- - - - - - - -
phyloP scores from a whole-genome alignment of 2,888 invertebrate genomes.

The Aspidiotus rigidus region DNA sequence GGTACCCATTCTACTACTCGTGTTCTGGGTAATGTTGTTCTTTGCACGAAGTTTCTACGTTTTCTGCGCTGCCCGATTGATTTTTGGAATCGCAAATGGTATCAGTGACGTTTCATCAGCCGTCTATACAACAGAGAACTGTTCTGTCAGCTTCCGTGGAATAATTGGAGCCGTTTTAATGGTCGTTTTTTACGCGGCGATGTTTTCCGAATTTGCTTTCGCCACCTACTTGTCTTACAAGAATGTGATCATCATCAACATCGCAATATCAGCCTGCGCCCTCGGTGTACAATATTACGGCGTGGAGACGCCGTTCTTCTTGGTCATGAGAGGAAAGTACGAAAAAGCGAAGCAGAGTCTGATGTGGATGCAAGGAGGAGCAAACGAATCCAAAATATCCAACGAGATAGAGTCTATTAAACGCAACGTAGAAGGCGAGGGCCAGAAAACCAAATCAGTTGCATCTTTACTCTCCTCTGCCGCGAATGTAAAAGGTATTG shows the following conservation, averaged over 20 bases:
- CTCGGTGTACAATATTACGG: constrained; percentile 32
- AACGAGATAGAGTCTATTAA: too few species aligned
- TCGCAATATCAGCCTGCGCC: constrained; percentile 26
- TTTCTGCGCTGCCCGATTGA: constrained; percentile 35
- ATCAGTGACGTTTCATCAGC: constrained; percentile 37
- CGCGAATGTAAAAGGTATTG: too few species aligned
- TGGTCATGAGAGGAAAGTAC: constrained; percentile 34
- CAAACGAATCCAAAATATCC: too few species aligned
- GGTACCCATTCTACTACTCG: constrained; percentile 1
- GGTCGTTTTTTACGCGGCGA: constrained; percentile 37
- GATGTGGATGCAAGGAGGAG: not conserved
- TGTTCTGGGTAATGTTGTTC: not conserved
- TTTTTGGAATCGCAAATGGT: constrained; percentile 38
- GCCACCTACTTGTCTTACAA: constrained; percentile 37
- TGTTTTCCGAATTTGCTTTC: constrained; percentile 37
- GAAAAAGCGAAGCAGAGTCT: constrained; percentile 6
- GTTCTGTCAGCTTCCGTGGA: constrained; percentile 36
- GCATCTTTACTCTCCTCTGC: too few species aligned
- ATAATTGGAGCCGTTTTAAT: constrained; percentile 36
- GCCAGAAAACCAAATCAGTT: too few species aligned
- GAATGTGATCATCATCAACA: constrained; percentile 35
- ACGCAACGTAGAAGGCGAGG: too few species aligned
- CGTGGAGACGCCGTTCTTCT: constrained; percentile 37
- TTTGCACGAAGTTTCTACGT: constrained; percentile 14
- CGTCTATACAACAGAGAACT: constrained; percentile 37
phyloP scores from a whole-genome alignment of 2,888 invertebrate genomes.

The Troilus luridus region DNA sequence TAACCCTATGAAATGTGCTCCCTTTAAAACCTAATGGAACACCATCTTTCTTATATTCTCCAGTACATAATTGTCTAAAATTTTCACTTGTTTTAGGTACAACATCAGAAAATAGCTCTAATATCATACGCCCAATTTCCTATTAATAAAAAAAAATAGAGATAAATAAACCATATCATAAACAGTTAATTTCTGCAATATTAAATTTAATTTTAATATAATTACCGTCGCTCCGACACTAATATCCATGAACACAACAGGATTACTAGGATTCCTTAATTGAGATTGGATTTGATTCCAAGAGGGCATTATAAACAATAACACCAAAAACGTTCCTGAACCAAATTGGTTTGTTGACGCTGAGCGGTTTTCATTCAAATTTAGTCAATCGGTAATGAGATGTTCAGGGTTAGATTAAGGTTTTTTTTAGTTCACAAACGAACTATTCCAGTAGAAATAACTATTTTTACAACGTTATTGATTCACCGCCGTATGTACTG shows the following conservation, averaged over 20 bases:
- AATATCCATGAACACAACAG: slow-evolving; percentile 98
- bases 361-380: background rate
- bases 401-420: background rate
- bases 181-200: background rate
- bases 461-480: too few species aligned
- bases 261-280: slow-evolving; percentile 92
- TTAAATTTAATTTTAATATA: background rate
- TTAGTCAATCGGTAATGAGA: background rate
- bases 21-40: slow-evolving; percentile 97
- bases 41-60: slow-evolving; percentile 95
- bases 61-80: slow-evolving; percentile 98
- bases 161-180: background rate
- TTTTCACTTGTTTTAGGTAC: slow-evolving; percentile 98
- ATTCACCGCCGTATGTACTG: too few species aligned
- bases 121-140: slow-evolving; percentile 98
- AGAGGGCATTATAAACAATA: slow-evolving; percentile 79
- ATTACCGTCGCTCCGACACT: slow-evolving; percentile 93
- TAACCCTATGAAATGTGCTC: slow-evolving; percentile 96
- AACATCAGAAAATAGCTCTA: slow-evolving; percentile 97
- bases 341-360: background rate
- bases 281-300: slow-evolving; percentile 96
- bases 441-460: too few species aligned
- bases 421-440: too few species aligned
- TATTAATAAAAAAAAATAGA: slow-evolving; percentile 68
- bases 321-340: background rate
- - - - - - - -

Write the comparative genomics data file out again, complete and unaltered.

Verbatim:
phyloP scores from a whole-genome alignment of 2,888 invertebrate genomes.

The Aspidiotus rigidus region DNA sequence GGTACCCATTCTACTACTCGTGTTCTGGGTAATGTTGTTCTTTGCACGAAGTTTCTACGTTTTCTGCGCTGCCCGATTGATTTTTGGAATCGCAAATGGTATCAGTGACGTTTCATCAGCCGTCTATACAACAGAGAACTGTTCTGTCAGCTTCCGTGGAATAATTGGAGCCGTTTTAATGGTCGTTTTTTACGCGGCGATGTTTTCCGAATTTGCTTTCGCCACCTACTTGTCTTACAAGAATGTGATCATCATCAACATCGCAATATCAGCCTGCGCCCTCGGTGTACAATATTACGGCGTGGAGACGCCGTTCTTCTTGGTCATGAGAGGAAAGTACGAAAAAGCGAAGCAGAGTCTGATGTGGATGCAAGGAGGAGCAAACGAATCCAAAATATCCAACGAGATAGAGTCTATTAAACGCAACGTAGAAGGCGAGGGCCAGAAAACCAAATCAGTTGCATCTTTACTCTCCTCTGCCGCGAATGTAAAAGGTATTG shows the following conservation, averaged over 20 bases:
- CTCGGTGTACAATATTACGG: constrained; percentile 32
- AACGAGATAGAGTCTATTAA: too few species aligned
- TCGCAATATCAGCCTGCGCC: constrained; percentile 26
- TTTCTGCGCTGCCCGATTGA: constrained; percentile 35
- ATCAGTGACGTTTCATCAGC: constrained; percentile 37
- CGCGAATGTAAAAGGTATTG: too few species aligned
- TGGTCATGAGAGGAAAGTAC: constrained; percentile 34
- CAAACGAATCCAAAATATCC: too few species aligned
- GGTACCCATTCTACTACTCG: constrained; percentile 1
- GGTCGTTTTTTACGCGGCGA: constrained; percentile 37
- GATGTGGATGCAAGGAGGAG: not conserved
- TGTTCTGGGTAATGTTGTTC: not conserved
- TTTTTGGAATCGCAAATGGT: constrained; percentile 38
- GCCACCTACTTGTCTTACAA: constrained; percentile 37
- TGTTTTCCGAATTTGCTTTC: constrained; percentile 37
- GAAAAAGCGAAGCAGAGTCT: constrained; percentile 6
- GTTCTGTCAGCTTCCGTGGA: constrained; percentile 36
- GCATCTTTACTCTCCTCTGC: too few species aligned
- ATAATTGGAGCCGTTTTAAT: constrained; percentile 36
- GCCAGAAAACCAAATCAGTT: too few species aligned
- GAATGTGATCATCATCAACA: constrained; percentile 35
- ACGCAACGTAGAAGGCGAGG: too few species aligned
- CGTGGAGACGCCGTTCTTCT: constrained; percentile 37
- TTTGCACGAAGTTTCTACGT: constrained; percentile 14
- CGTCTATACAACAGAGAACT: constrained; percentile 37
phyloP scores from a whole-genome alignment of 2,888 invertebrate genomes.

The Troilus luridus region DNA sequence TAACCCTATGAAATGTGCTCCCTTTAAAACCTAATGGAACACCATCTTTCTTATATTCTCCAGTACATAATTGTCTAAAATTTTCACTTGTTTTAGGTACAACATCAGAAAATAGCTCTAATATCATACGCCCAATTTCCTATTAATAAAAAAAAATAGAGATAAATAAACCATATCATAAACAGTTAATTTCTGCAATATTAAATTTAATTTTAATATAATTACCGTCGCTCCGACACTAATATCCATGAACACAACAGGATTACTAGGATTCCTTAATTGAGATTGGATTTGATTCCAAGAGGGCATTATAAACAATAACACCAAAAACGTTCCTGAACCAAATTGGTTTGTTGACGCTGAGCGGTTTTCATTCAAATTTAGTCAATCGGTAATGAGATGTTCAGGGTTAGATTAAGGTTTTTTTTAGTTCACAAACGAACTATTCCAGTAGAAATAACTATTTTTACAACGTTATTGATTCACCGCCGTATGTACTG shows the following conservation, averaged over 20 bases:
- AATATCCATGAACACAACAG: slow-evolving; percentile 98
- bases 361-380: background rate
- bases 401-420: background rate
- bases 181-200: background rate
- bases 461-480: too few species aligned
- bases 261-280: slow-evolving; percentile 92
- TTAAATTTAATTTTAATATA: background rate
- TTAGTCAATCGGTAATGAGA: background rate
- bases 21-40: slow-evolving; percentile 97
- bases 41-60: slow-evolving; percentile 95
- bases 61-80: slow-evolving; percentile 98
- bases 161-180: background rate
- TTTTCACTTGTTTTAGGTAC: slow-evolving; percentile 98
- ATTCACCGCCGTATGTACTG: too few species aligned
- bases 121-140: slow-evolving; percentile 98
- AGAGGGCATTATAAACAATA: slow-evolving; percentile 79
- ATTACCGTCGCTCCGACACT: slow-evolving; percentile 93
- TAACCCTATGAAATGTGCTC: slow-evolving; percentile 96
- AACATCAGAAAATAGCTCTA: slow-evolving; percentile 97
- bases 341-360: background rate
- bases 281-300: slow-evolving; percentile 96
- bases 441-460: too few species aligned
- bases 421-440: too few species aligned
- TATTAATAAAAAAAAATAGA: slow-evolving; percentile 68
- bases 321-340: background rate